Today’s Defectors contributor post, the last of series 2, comes from Presence’s Kayley Robsham. Not sure what we’re doing here yet? All is revealed here.

It’s been two years since I wrote my first post about defecting.

I learned so much from falling out of love with a career path in residence life I thought I wanted, I feel compelled to share my story about what I’ve learned.

To begin, this journey was very much unplanned. You don’t expect to fall out of love with a career—much like entering into serious partnership or marriage, I imagine. When I made the decision to accept the position with Check I’m Here (now Presence), I never thought this was where I was going to be.

As I shared two years ago, the doubts I identified were considerable, enough to make me want to test new waters:

I had seen women in leadership roles that seemed like they couldn’t move up the student affairs ladder (never mind queer women). How long would it take me to “climb the ladder” and prove I was worth it? Why did I feel like I had to? Things like work/life balance and lack of women in leadership positions in a field heavily populated by women made me think advancing was impossible (in addition to moving across the country if I wanted to take higher level positions in the future). Considering the quality of life and systematic deterrents I decided to consider entrepreneurship in higher education instead.

I was proud of myself for trusting my gut instinct and I was pretty damn excited. I stepped out of the light of I what I should be doing, and started to look forward to a space where I would feel more authentic and dedicated. Up until that point, I had worked myself to the bone and had not prioritized self-care. I was depressed and was hard on myself for oversleeping, drinking, eating unhealthy, and the list goes on. My new job made me see self-care in a different light, and that’s when it settled in that I made the right decision.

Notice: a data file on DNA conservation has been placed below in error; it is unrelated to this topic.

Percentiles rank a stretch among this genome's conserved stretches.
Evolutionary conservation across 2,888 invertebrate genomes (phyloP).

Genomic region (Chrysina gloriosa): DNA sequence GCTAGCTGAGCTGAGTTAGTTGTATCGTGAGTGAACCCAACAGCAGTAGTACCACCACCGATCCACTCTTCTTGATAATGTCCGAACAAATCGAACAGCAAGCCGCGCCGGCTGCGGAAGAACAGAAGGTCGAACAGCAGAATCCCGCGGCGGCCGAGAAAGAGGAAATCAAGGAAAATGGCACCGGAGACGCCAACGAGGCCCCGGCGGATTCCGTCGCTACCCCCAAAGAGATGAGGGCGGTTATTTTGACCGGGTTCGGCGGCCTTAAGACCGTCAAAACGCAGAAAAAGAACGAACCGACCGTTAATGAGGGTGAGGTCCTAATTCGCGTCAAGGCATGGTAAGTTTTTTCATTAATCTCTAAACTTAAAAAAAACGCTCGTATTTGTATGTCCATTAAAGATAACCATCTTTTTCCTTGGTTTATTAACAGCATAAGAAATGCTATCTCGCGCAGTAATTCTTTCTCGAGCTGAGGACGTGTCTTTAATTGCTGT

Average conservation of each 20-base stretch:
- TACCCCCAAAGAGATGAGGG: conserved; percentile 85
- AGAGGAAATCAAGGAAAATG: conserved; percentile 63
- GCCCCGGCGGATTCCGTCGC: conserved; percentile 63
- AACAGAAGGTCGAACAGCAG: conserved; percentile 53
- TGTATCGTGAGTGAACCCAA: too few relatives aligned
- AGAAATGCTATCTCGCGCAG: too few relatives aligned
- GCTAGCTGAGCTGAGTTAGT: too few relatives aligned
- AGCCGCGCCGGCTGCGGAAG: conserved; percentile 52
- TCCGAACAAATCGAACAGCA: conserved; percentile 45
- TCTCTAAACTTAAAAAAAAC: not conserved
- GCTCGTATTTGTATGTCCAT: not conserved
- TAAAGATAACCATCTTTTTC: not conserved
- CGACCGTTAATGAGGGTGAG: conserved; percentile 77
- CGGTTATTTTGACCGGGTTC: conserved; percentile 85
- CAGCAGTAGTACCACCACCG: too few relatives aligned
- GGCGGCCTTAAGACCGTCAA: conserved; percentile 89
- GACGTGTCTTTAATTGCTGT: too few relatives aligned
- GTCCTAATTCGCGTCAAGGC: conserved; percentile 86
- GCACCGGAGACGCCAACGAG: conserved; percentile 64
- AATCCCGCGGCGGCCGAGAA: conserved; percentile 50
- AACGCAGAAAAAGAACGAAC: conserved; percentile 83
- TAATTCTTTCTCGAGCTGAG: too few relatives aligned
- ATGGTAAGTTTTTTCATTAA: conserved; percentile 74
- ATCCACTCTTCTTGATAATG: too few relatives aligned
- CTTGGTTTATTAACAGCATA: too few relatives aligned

I think many people in the early stages of their working life feel this pressure that they have to figure out everything around their career at a young age. My observation is that most people go through many career changes and don’t find their calling until later in life.

Elle Luna’s book The Crossroads of Should and Must: Find and Follow Your Passion validated my own feelings of not being sure of what I want to do. She embraces the message and highlights differences of being in a job, creating a career, or finding your calling. Luna explains there is a difference between going to work and becoming one with your work, which I believe takes patience and time to figure out.

Although I do feel much better about how I am spending my time and living my life, I don’t think I’ve found my calling just yet. There is so much to do and to explore, and I’m so excited to see where my strengths lead me and what new strengths I potentially develop.

Here is what I’ve learned overall: If you are in a job that is not making you happy, and you know there is another job, career, or calling you’d rather be doing, no matter what it is, it is up to you to facilitate change. For me, I didn’t want the ‘what if?’ to be in the back of my head forever.

Now, I feel like I’ve had the time to create more opportunities for myself since I’ve defected. I’ve taken the time to get to know who I am, and I’m still figuring out where I’m headed. Two years ago, I noted, “Pushing myself to apply to a position that aligned with my professional goals outside of my comfort zone has strengthened my inner voice immensely.” That notion remains true, and I encourage you to similarly empower your inner voice: who knows where it could take you?

It was a hard decision for me to defect, but I knew I wanted to be happy in my job, whether I was working in student affairs or adjacent to it.

Kayley Robsham (she/her/hers) is a life coach, inclusive data advocate, and teacher of social media marketing to fellow solopreneurs in St. Petersburg, Florida. In 2015, she found herself as a new student affairs professional and decided to make the jump to educational technology (“edtech”) to impact the lives of thousands of SA pros and students. She’s currently the Community Engagement Manager at Presence.

The Defectors (series 2) is sponsored by Presence. At Presence, we’re working to solve all of the higher ed problems you’ve always heard couldn’t be fixed. If you love asking questions, finding solutions to intricate problems, and learning about new people and places, we want you to join our team. Check out our open positions and apply today!